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Aislinn Evans: Building a new world

Ruma Parvin

Ruma Parvin

Ruma enjoys writing, especially when it connects hearts and shift minds, to positivity. Ruma's interest lies within endorsing truths, self-development, creativity and health. She also has a soft spot for cats.
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Aislinn Evans is a 20-year-old artist, youth worker, and cat-lover who has recently embarked into university to study Fine Art. During lockdown, they dedicated time to work on a Minecraft project with young people, using our Renew funding, which aimed to help participants develop collaborative and social-emotional skills.

How was your life affected by the lockdown?

I was in a strange place before the lockdown began. I dropped out of university in October 2019 and I’d been at home for a few months. I was focused on applying for art school and moving the youth stuff I was involved in, including handing over projects and responsibilities. A lot of my work fell through. Youth projects that I was trying to develop didn’t happen and probably aren’t going to happen.

On the other hand, it did give me opportunities to rethink things, in particular about online social spaces. I personally found that I received more support and connection from different online social spaces during the lockdown than I had in the months prior, which is quite strange.

What youth-related activities have you been working on during the lockdown?

I worked with a group of young people face to face and we talked about youth activities during the lockdown and what they want it to look like. They were all getting really into Minecraft. We had a Discord server and every other week we would have three hours on Minecraft where we worked together in a realm. It was a nice, low pressure, simulated social space that was accessible during this time and met their needs. A lot of youth work that I have done prior to this has been very goal-driven; however, this was about doing something far less pressured and having a social space.

How did this impact the young people you collaborated with?

I think the most important thing is that it kept them in touch and provided an element of routine. A regular social event in their lives, which was very important at that time. Also, they were building collaborative and team-working skills. Most people worked well together on different quests and areas including The Nether, which is a hidden world underneath the normal world of Minecraft. But we had this one person who built a castle with massive walls around the land, and decided that we won’t be allowed to go there.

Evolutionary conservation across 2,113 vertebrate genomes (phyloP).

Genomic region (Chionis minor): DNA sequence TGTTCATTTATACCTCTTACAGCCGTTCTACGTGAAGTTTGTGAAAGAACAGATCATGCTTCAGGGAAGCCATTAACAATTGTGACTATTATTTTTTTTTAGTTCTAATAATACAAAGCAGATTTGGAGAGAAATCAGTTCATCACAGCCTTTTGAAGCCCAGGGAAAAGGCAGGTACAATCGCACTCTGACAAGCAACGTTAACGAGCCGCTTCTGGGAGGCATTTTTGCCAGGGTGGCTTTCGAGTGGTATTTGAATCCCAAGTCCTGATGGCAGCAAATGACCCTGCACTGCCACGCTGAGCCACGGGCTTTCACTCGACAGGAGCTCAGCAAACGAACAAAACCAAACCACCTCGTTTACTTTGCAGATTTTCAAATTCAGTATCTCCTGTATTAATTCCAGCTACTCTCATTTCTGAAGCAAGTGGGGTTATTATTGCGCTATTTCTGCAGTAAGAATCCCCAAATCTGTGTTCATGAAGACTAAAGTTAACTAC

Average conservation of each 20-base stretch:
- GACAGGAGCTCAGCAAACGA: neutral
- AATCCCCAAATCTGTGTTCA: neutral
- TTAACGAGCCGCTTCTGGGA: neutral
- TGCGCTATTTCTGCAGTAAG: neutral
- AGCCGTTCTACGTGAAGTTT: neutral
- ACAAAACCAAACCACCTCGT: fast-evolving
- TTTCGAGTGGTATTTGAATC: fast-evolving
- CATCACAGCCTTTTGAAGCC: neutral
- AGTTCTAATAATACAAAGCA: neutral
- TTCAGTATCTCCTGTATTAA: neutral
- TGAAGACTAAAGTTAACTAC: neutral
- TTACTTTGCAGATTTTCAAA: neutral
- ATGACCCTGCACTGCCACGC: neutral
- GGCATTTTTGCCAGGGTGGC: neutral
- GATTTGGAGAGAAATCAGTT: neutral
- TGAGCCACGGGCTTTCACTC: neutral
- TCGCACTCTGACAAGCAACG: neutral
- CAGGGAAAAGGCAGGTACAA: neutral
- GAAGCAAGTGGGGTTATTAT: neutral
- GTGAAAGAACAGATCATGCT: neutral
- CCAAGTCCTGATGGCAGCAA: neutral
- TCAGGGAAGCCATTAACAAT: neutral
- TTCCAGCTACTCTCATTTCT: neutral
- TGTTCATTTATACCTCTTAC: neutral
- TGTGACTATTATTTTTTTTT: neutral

What inspired you?

Games and youth work are two things that have always worked well together in the things I do. I first worked with these young people in a project called “Dungeons & Dagenham” (D&D), which was combining a London Youth Project, where young people were given funding and time to develop social action projects, with role-playing games such as Dungeons & Dragons.

How can gaming help?

I think social gaming is valuable for building social-emotional skills in young people, in a way that is very accessible and fun. It speaks the language of young people today and is particularly accessible to young people who are often disregarded by youth work. A lot of youth work is around sports or performing arts, things that attract people who are very confident, very sociable, and don’t have as much trouble navigating their way through the world. The D&D stuff and the project in Minecraft created youth work that appealed to youth subcultures that are often overlooked.

What’s been your biggest achievement during this pandemic?

The Live Art Development Agency got in contact with me because I had won a bursary that I’d applied for, before the pandemic. I was given this funding for research on social practice art and revolutionary politics. I managed to complete the project and now have a magazine that is ready for print and distribution. It’s about leftist artists who share their perspectives on political art and the current relationship between arts and politics. It was a difficult project because it changed a lot due to the lockdown, but it’s also a great zine.

I think social gaming is valuable for building social-emotional skills in young people, in a way that is very accessible and fun. It speaks the language of young people today and is particularly accessible to young people who are often disregarded by youth work. 

What advice or message would you like to share with the public?

Talk to your neighbours, find out what your neighbours need or what you need and work together to make that happen. Join a union. If there isn’t any union to join, set up a union. Unionise your workplace. Advocate for your rights in the workplace. Don’t worry so much about conventions meaning success.

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